On the Day of Decision, I'll be looking very hard before I do any leaping for joy. I plan to be studying up beforehand, because the one thing I know for certain is that the legalities involved have multiple layers, and that in those first hours the court's ruling will get as many interpretations as there are players invested in painting the outcome in a way most flattering or threatening, depending their own agendas.
As the titans of the pro- and anti-LGBT industries vie to dominate the spin, I'll be working on my own analysis. Not that I'm not trusting; a wise person once told me that the important thing was knowing what to trust someone for.
It's just that when the Proposition 8 case was first floated, a lot of experts weren't nearly as confident about its chances as the Boies-Olson-AFER axis. They warned the result could become a major setback. It no longer seems that we're likely to get a decision that totally nullifies any rights queer couples have won, but there could be worse things than "no." If "yes" to California comes at the price of a long and torturous state-by-state "maybe" for the rest of the country, we could be arguably worse off.
I'm old enough to remember what it was like to leave the relatively benign Northeast to summer in Jim Crow America — and never kid yourself into believing that the lack of rights in one part of the country didn't degrade the rights supposedly secure elsewhere.
On the Day of Decision, when I've gotten a handle on what exactly the decision is, I'll take to the streets since I'm that kind of person. When we were organizing the United for Marriage: Los Angeles demonstration on the eve of the Supreme Court hearings earlier this year, even key figures in the marriage equality struggle asked "Why?" They questioned what would be the purpose. "What were we protesting against?" "Why would people come out to such an event?"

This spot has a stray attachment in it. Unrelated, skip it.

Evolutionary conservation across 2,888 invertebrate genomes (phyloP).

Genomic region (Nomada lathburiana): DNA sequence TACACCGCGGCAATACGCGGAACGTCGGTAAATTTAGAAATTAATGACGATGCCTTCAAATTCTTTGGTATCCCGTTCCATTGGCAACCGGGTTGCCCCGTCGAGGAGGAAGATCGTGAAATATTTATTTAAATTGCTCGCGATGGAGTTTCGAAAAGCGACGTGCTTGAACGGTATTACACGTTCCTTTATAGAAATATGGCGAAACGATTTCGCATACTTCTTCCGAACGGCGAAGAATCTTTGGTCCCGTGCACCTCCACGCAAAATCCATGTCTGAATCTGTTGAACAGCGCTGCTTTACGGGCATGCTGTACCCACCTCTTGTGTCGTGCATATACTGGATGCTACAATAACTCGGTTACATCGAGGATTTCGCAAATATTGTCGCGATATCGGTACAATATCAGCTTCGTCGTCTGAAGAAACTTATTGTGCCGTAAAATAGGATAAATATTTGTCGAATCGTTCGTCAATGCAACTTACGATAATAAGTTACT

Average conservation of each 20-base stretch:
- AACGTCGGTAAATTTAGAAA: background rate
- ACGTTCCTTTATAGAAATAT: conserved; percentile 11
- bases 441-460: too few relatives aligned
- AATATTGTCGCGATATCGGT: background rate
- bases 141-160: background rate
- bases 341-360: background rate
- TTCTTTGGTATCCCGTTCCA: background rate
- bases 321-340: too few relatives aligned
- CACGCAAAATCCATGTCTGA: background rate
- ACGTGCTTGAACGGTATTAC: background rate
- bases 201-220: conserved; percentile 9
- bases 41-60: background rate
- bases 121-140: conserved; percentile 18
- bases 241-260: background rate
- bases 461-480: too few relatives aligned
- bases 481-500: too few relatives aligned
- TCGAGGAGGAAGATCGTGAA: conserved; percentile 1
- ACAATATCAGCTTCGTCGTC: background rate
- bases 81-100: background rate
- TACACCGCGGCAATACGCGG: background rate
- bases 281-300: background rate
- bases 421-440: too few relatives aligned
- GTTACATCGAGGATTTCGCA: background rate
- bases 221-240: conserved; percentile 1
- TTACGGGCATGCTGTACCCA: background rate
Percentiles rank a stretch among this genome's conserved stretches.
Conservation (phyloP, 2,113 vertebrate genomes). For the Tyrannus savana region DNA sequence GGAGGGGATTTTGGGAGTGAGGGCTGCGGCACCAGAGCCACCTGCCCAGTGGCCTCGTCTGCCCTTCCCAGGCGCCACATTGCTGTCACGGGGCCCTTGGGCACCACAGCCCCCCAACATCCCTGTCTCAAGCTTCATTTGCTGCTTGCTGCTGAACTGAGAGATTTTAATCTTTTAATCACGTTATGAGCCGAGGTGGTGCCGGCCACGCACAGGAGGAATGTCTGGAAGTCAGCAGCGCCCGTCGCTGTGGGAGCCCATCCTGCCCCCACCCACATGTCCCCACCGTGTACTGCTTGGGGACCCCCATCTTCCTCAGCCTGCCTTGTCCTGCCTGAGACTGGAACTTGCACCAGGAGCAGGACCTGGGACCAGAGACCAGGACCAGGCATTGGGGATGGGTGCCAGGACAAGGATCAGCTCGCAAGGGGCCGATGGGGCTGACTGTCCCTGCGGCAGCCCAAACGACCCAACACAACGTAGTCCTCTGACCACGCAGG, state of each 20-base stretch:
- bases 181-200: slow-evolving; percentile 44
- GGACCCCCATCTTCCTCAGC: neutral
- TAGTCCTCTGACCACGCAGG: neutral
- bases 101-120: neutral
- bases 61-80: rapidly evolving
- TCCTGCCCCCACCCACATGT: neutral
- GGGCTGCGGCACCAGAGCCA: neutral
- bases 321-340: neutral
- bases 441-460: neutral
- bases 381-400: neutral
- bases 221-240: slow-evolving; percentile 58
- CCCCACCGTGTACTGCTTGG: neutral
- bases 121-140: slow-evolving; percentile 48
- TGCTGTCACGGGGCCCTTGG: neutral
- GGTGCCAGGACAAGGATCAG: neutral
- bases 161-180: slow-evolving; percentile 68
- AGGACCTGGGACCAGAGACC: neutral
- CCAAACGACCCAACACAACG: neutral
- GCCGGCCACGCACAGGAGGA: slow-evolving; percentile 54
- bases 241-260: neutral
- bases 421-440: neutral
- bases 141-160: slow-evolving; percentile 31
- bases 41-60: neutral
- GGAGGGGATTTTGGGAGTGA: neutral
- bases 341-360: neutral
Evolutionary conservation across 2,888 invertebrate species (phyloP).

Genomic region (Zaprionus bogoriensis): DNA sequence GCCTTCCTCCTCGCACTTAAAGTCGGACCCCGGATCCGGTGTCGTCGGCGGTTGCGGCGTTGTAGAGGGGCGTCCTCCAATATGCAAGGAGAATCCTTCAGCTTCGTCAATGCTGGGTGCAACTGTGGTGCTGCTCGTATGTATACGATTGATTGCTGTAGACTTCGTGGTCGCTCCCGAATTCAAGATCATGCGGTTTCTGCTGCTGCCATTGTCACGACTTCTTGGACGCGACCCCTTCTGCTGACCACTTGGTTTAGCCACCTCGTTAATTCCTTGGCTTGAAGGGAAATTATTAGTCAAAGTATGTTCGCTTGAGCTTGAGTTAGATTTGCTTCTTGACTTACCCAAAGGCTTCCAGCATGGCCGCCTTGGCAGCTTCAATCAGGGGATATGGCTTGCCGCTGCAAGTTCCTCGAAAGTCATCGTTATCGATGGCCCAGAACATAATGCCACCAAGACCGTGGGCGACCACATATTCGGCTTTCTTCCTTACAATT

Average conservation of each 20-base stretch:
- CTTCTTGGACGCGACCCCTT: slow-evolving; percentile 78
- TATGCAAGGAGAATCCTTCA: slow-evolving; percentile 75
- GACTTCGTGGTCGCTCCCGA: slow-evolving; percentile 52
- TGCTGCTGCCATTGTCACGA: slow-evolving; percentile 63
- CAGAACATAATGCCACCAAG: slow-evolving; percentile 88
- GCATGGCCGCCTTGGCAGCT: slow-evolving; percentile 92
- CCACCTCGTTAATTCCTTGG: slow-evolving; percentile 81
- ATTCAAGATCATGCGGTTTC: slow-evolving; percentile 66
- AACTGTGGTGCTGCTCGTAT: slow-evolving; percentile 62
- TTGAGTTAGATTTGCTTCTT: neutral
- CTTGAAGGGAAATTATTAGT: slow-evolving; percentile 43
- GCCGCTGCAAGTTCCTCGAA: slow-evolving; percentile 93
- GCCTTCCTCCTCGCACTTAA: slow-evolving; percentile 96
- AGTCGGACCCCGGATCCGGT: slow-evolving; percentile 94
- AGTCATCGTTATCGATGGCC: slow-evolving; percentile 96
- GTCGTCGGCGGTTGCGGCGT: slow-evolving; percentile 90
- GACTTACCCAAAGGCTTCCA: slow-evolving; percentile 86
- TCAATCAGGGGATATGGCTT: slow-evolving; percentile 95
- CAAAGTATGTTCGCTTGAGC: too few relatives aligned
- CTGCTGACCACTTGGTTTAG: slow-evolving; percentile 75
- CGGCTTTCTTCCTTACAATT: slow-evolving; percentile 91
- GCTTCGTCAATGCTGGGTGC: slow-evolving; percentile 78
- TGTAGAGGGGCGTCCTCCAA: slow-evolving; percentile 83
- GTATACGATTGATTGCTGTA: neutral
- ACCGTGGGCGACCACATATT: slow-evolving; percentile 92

I'm an old-fashioned activist. Some of the best political education I ever got came from going to demonstrations. It's not just about the target: Demonstrators aren't just talking to "the enemy" and they aren't just posing for the press. Information is shared, opinions start to form, word is spread, contacts are made, participation is inspired, the seeds of future strategies germinate.
After the Supreme Court has spoken, there will be a lot of work ahead. If we want to chart our direction as a broad-based community rather than put our fate in the hands of an elite few, the Day of Decision will be the time to present our critical, public response to whatever the Court rules. It will also be the time to begin talking among ourselves about just what has happened and how to proceed.
On the Day of Decision, I'll be lighting a candle for my friend Richard Adams, who passed away last December. Legally married to Tony Sullivan, an Australian citizen, in 1975, Richard was a pioneer in the issue now considered a cornerstone of LGBT liberation — then treated as barely worth mentioning for both political and cultural reasons — bringing the first federal lawsuit for the right to be treated equally as a couple. Richard would be happy at the progress we've made. He'd also be keenly aware that a states' rights-affirming ruling would give off the same rotten stench that's rising from the betrayal of binational same-gender couples in the current immigration reform negotiations. He'd be reminding us as well that our equality doesn't begin or end with marriage. On the Day of Decision, Richard would be demanding to know, "So, what are you going to do now?"
LUCIA CHAPPELLE was a minister in Metropolitan Community Church and a journalist in alternative media. In the 1970s and '80s, she worked as interim pastor of All Saints MCC in West Hollywood, dean of Samaritan Theological Institute, and pastor of the radical lesbian feminist DeColores MCC. Lucia helped start the Gay Radio Collective that has produced IMRU on KPFK-Pacifica, Los Angeles since 1975, and is currently the associate producer of This Way Out, an internationally syndicated, weekly LGBT radio program. She also was KPFK's program director from the mid-'80s to mid-'90s, and was part of the original news team at PlanetOut. Lucia is now the social justice minister at Founders MCC in Los Angeles.
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